Advertisement

Towards Truly Accessible MOOCs for Persons with Cognitive Disabilities: Design and Field Assessment

  • Pierre-Antoine Cinquin
  • Pascal Guitton
  • Hélène Sauzéon
Conference paper
Part of the Lecture Notes in Computer Science book series (LNCS, volume 10896)

Abstract

MOOCs are playing an increasingly important role in education systems. Unfortunately, MOOCs are not fully accessible. In this paper, we propose design principles to enhance the accessibility of MOOC players, especially for persons with cognitive disabilities. These principles result from a participatory design process gathering 7 persons with disabilities and 13 expert professionals. They are also inspired by various design approaches (Universal Design for Learning, Instructional Design, Environmental Support). We also detail the creation of a MOOC player offering a set of accessibility features that users can alter according to their needs and capabilities. We used it to teach a MOOC on digital accessibility. Finally, we conducted a field study to assess learning and usability outcomes for persons with cognitive and non-cognitive impairments. Results support the effectiveness of our player for increasing accessibility.

Keywords

Accessibility Cognitive disabilities MOOC Participatory design Ability based design Usability 

References

  1. 1.
    Clark, R.C., Mayer, R.E. (eds.): e-Learning and the Science of Instruction (2016).  https://doi.org/10.1002/9781119239086Google Scholar
  2. 2.
    Matthews, C.K., Harrington, N.G.: Invisible disability. In: Braithwaite, D.O., Thompson, T.L. (eds.) LEA’s Communication Series. Handbook of Communication and People with Disabilities: Research and Application, pp. 405–421 (2000)Google Scholar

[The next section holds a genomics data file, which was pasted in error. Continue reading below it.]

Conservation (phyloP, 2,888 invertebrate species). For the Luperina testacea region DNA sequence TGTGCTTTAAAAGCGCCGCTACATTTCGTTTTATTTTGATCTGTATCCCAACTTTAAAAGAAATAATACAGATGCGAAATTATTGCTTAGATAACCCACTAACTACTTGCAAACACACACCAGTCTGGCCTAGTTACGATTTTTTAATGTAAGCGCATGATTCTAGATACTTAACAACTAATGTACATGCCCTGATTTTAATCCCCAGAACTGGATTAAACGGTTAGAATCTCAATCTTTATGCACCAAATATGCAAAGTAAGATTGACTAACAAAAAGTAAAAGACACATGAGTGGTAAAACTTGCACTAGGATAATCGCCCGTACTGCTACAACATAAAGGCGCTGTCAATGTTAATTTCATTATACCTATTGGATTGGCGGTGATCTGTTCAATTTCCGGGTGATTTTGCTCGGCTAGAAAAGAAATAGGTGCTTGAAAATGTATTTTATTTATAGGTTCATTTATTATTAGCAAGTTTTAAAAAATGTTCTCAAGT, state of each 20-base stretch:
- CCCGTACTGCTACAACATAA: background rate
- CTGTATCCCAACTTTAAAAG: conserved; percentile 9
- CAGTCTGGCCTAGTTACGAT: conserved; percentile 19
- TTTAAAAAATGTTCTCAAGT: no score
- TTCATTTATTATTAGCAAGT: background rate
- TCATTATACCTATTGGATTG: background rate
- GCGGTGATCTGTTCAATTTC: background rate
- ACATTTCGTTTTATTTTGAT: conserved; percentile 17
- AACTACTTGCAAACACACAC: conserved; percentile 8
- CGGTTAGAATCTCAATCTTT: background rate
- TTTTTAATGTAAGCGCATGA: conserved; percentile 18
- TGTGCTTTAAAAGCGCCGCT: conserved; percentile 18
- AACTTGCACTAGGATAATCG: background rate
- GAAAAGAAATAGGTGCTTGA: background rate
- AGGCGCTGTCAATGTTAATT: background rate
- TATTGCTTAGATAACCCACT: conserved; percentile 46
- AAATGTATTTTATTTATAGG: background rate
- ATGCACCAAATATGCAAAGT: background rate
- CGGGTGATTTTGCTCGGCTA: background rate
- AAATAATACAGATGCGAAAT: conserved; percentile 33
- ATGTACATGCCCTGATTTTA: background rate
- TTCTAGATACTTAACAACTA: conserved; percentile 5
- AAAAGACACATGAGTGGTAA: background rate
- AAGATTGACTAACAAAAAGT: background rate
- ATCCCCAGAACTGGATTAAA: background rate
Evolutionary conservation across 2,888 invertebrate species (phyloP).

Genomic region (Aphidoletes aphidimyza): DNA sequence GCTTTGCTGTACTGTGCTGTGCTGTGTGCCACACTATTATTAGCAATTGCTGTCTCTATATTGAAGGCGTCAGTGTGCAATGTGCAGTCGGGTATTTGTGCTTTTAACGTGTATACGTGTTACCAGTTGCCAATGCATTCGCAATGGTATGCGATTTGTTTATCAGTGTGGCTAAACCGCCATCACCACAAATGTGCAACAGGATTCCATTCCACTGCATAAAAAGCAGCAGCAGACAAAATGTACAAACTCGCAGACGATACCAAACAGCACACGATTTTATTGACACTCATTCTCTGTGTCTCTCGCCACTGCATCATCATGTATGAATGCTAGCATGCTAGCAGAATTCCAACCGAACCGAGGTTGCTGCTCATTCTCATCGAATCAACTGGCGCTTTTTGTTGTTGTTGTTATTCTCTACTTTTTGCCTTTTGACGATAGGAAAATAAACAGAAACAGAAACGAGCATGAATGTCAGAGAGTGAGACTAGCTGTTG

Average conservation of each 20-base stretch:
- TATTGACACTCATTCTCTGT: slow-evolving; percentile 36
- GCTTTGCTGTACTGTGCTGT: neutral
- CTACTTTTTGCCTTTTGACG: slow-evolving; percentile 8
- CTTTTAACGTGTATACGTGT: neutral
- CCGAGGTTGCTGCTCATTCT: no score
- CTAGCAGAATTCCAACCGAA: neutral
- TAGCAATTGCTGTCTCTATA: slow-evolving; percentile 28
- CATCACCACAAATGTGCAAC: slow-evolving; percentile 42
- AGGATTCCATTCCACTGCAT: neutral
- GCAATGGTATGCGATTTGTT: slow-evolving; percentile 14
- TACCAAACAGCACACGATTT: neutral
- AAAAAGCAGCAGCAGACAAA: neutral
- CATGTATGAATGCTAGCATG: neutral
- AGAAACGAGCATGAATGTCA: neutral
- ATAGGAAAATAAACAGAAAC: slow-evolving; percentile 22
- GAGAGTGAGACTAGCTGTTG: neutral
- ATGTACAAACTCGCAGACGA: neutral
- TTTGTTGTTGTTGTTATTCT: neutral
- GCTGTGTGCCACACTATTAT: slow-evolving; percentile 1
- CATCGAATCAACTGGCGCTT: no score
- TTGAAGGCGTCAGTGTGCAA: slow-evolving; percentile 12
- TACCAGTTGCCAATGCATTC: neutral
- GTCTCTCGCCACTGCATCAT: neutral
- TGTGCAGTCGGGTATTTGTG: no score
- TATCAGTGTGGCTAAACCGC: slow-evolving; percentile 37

3. 3.
    Sweller, J.: Cognitive load theory, learning difficulty, and instructional design. Learn. Instr. 4(4), 295–312 (1994).  https://doi.org/10.1016/0959-4752(94)90003-5CrossRefGoogle Scholar
  4. 4.
    Rose, D.H., Meyer, A.: A Practical Reader in Universal Design for Learning. Harvard Education Press, Cambridge (2006)Google Scholar
  5. 5.
    Morrow, D.G., Rogers, W.A.: Environmental support: an integrative framework. Hum. Factors J. Hum. Factors Ergon. Soc. 50(4), 589–613 (2008).  https://doi.org/10.1518/001872008x312251CrossRefGoogle Scholar
  6. 6.
    Wobbrock, J.O., Kane, S.K., Gajos, K.Z., Harada, S., Froehlich, J.: Ability-based design. ACM Trans. Accessible Comput. 3(3), 1–27 (2011).  https://doi.org/10.1145/1952383.1952384CrossRefGoogle Scholar
  7. 7.
    Edwards, A.D.: Computers and people with disabilities. In: Extra-Ordinary Human-Computer Interaction, pp. 19–43. Cambridge University Press, December 1995Google Scholar
  8. 8.
    Iniesto, F., Rodrigo, C.: Strategies for improving the level of accessibility in the design of MOOC-based learning services. In: 2016 International Symposium on Computers in Education (SIIE) (2016).  https://doi.org/10.1109/siie.2016.7751841
  9. 9.
    Web Content Accessibility Guidelines (WCAG) https://www.w3.org/WAI/intro/wcag
  10. 10.
    Sanchez-Gordon, S., Luján-Mora, S.: Research challenges in accessible MOOCs: a systematic literature review 2008–2016. Universal Access in the Information Society (2017).  https://doi.org/10.1007/s10209-017-0531-2CrossRefGoogle Scholar
  11. 11.